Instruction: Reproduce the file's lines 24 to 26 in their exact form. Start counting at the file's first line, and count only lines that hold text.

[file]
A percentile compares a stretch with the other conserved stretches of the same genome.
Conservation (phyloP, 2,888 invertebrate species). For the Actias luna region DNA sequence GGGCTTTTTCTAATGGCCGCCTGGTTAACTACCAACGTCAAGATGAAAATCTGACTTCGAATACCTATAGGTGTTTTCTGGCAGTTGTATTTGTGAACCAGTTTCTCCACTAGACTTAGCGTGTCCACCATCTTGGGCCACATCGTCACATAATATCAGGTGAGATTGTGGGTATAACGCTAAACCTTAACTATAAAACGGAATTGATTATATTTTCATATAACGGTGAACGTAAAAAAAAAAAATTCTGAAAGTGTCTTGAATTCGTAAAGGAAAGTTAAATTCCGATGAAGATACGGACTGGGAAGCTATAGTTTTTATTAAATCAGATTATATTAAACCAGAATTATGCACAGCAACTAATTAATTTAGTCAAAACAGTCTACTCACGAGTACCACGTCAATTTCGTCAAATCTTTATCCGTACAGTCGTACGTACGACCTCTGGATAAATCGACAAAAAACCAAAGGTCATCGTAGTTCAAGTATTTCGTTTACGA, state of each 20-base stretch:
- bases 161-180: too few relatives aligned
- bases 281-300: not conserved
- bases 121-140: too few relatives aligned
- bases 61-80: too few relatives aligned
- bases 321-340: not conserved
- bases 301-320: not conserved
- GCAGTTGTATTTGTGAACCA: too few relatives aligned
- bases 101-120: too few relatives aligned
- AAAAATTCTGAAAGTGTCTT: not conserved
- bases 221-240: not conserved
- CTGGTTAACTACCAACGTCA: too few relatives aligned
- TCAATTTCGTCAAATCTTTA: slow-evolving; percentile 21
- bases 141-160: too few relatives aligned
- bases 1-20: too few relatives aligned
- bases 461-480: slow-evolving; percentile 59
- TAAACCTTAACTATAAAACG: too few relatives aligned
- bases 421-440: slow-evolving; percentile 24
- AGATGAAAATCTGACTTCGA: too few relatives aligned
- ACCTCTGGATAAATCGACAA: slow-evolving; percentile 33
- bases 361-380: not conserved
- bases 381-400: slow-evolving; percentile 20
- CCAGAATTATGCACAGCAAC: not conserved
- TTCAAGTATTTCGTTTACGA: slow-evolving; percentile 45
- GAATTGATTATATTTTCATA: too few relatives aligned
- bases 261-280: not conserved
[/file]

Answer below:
- CCAGAATTATGCACAGCAAC: not conserved
- TTCAAGTATTTCGTTTACGA: slow-evolving; percentile 45
- GAATTGATTATATTTTCATA: too few relatives aligned